The American Society of Clinical Hypnosis lists these as the three top myths about medical hypnosis:
People often fear that being hypnotized will make them lose control, surrender their will, and result in their being dominated, but a hypnotic state is not the same thing as gullibility or weakness. Many people base their assumptions about hypnosis on stage acts but fail to take into account that stage hypnotists screen their volunteers to select those who are cooperative, with possible exhibitionist tendencies, as well as responsive to hypnosis. Stage acts help create a myth about hypnosis which discourages people from seeking legitimate hypnotherapy.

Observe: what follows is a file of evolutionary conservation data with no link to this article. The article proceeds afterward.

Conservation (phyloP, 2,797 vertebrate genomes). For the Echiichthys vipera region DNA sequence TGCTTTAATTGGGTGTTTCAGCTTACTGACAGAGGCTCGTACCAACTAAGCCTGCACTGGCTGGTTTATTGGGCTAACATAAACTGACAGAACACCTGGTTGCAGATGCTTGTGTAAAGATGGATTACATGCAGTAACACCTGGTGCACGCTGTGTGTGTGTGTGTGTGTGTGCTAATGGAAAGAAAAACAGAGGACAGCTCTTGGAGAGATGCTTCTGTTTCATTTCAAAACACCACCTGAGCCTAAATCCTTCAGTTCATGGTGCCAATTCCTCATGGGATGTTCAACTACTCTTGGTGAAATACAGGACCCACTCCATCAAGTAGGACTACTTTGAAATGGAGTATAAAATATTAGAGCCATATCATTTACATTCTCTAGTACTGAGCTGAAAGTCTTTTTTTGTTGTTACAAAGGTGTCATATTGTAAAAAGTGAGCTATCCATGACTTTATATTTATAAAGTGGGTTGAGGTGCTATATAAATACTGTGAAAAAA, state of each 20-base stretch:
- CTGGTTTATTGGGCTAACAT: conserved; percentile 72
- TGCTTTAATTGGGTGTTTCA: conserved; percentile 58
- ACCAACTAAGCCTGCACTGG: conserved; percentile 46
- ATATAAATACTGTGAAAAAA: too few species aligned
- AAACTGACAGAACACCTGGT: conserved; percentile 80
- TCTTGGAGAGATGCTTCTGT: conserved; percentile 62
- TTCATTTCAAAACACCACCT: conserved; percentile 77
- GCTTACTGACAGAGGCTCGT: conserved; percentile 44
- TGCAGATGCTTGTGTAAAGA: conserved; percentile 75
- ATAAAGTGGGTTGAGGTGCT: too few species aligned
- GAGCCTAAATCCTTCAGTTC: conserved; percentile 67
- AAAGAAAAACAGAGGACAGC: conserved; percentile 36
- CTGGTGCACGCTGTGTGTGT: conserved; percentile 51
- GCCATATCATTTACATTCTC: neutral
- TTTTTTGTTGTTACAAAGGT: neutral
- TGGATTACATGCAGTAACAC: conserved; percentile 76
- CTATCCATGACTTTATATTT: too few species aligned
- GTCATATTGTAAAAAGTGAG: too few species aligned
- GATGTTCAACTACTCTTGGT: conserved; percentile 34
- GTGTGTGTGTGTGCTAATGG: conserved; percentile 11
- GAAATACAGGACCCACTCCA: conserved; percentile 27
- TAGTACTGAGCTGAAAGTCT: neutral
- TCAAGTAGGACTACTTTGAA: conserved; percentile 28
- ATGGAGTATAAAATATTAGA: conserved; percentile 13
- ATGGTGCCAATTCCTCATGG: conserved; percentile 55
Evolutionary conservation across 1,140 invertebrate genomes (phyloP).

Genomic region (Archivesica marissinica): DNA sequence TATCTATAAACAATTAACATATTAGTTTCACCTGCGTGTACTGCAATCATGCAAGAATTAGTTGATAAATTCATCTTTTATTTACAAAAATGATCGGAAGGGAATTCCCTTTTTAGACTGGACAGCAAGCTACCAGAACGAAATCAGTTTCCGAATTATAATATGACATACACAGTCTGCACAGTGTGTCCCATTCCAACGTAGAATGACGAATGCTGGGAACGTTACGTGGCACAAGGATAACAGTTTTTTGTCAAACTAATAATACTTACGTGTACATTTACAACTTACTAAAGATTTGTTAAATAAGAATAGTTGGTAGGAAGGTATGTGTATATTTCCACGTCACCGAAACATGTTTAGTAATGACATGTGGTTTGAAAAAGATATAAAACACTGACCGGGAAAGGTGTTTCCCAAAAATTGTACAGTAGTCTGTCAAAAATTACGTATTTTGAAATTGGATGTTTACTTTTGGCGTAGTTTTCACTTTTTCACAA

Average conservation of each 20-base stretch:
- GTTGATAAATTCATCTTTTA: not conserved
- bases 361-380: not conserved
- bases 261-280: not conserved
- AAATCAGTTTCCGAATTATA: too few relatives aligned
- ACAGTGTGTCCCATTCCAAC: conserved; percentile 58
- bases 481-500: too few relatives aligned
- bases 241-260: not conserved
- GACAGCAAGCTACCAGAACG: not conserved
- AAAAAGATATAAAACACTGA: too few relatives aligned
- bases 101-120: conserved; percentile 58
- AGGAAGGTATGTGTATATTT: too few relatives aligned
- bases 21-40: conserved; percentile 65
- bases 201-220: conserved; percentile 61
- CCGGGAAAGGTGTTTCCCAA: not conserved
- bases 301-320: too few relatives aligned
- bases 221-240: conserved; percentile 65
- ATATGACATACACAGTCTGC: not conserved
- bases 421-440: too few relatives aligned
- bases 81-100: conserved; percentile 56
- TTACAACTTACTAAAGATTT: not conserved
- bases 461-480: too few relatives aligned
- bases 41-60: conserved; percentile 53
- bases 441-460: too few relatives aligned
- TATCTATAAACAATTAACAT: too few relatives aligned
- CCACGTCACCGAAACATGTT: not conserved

Another myth about hypnosis is that people lose consciousness and have amnesia. A very small percentage of subjects, who go into very deep levels of trance will fit this stereotype and have spontaneous amnesia. The majority of people remember everything that occurs in hypnosis. This is beneficial, because most of what we want to accomplish in hypnosis may be done in a medium depth trance, where people tend to remember everything.
In hypnosis, the patient is not under the control of the hypnotist. Hypnosis is not something imposed on people, but something they do for themselves. A hypnotherapist simply serves as a facilitator to guide them.